Basic Jewellery Making Techniques...Easy!

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From jump rings to french wire A few little basic techniques to make your jewellery projects easier and more professional! I am constantly adding when I get a moment.

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Opening & Closing Jumprings

Sounds simple but there is one technique that best. Hold both sides of the jumpring with pliers. Bring one closer to you pushing the other away from you! Closing is reversed. Opening a ring outwards or apart changes the shape and actually weakens the ring. 

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a Simple Loop

Cut the eyepin/headpin with @1cm above the bead. Hold at the top of the bead and bend it over with your fingers to form a right angle. Wrap the end over round nose pliers to form a neat loop (the size will be determined by where you wrap on the pliers) and take the end past the base of the loop. Trim off and close. 
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a Wrapped Loop

Using round nose pliers grip the wire above the bead & press down with your fingers to make a right angle. Wrap the loop around the pliers to form a neat round loop. Hold the loop with the pliers and wrap the end around the base as many times as you like then snip off. (To get a close snip I sometimes use nail clippers). You may need to squeeze with the pliers if the end sticks out a bit.
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a Wrapped Link

Cut a length @3cm longer than the beaded length you need (remember you can always snip off excess but you can't add). Make a simple loop at one end and thread on your beads. Then turn a wrapped loop. The simple loop can be opened to attach to the previous wrapped loop. Wrapped loops at both ends look great too..you just attach it to the previous one THEN make the wrapped loop, creating a chain as you go. 

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A Wrapped Bead

Make a wrapped loop and thread on the bead (or beads). Make a second wrapped loop but don't cut off the excess. Wrap it down the bead in a spiral (loose or tight, this ones a loose spiral) and wrap once more & trim!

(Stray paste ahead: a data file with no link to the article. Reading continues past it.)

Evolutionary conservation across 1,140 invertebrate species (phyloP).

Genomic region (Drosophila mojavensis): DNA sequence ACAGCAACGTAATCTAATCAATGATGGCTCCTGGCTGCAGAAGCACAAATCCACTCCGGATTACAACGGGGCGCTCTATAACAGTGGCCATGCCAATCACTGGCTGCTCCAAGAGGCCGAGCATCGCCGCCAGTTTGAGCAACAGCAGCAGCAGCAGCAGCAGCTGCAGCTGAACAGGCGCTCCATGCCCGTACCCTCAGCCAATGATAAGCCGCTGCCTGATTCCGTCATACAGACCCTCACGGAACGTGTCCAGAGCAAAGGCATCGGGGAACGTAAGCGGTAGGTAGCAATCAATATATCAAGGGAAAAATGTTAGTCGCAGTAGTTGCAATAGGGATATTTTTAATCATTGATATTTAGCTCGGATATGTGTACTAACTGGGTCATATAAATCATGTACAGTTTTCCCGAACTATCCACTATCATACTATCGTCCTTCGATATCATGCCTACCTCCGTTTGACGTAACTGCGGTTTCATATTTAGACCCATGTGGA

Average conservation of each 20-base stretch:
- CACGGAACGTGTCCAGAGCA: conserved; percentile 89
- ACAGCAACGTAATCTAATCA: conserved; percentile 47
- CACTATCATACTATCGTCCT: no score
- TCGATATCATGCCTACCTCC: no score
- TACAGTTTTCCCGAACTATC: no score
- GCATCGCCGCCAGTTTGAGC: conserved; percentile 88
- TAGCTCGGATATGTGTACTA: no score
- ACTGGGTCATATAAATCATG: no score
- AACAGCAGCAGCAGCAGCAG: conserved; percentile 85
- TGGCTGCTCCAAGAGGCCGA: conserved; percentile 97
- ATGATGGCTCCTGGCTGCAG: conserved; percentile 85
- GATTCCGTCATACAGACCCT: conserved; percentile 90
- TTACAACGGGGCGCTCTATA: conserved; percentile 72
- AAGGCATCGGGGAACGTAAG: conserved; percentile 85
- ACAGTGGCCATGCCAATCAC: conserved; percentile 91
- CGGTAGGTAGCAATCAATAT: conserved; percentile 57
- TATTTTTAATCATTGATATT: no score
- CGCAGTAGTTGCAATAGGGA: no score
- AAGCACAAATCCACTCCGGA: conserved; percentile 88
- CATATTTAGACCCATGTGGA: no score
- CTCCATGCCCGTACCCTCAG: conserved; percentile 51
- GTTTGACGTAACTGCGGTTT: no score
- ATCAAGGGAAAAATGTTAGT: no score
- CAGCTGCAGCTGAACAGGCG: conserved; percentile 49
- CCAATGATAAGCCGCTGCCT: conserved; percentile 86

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Wrapped Bead with Wire

Take a long strand of wire & fold it in half (or quarters) and thread it through the bead leaving a loop. Make a wrapped loop at the other end. Bring the  wire back down the bead in a loose spiral, wrap once around the end and then back over the bead again, as many times as you like. Finish as above and either leave the strands together or separate them as I have done here.
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Crimp Beads

These are small tidy, and very effective in finishing the end of beads as well as adding a clasp, loop, charm etc.
First thread your tiger tail through the crimp bead, then through the loop (or whatever you are attaching it to) and back into the crimp. Pull firmly to move it to the top & pull excess tiger tail, and squish closed with your pliers!
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Crimp Bead Covers

These give a nice finished look to the crimp bead. Place the cover (looks like a clam with it's mouth open) over the crimp bead. Using pliers gently squeeze it closed over the top. Viola! They come on a variety of plated/solid metals and finishes from polished to frosted (here) brushed etc.
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Using Charlottes

These are great for a neat professional look. Thread the tiger tail or thread through the tiny hole and knot or crimp (sometimes I use 2 crimp beads & fold it over). Then simply fold the 2 halves together! Hides the knot!  I am crazy about security so dab I drop of glue before closing.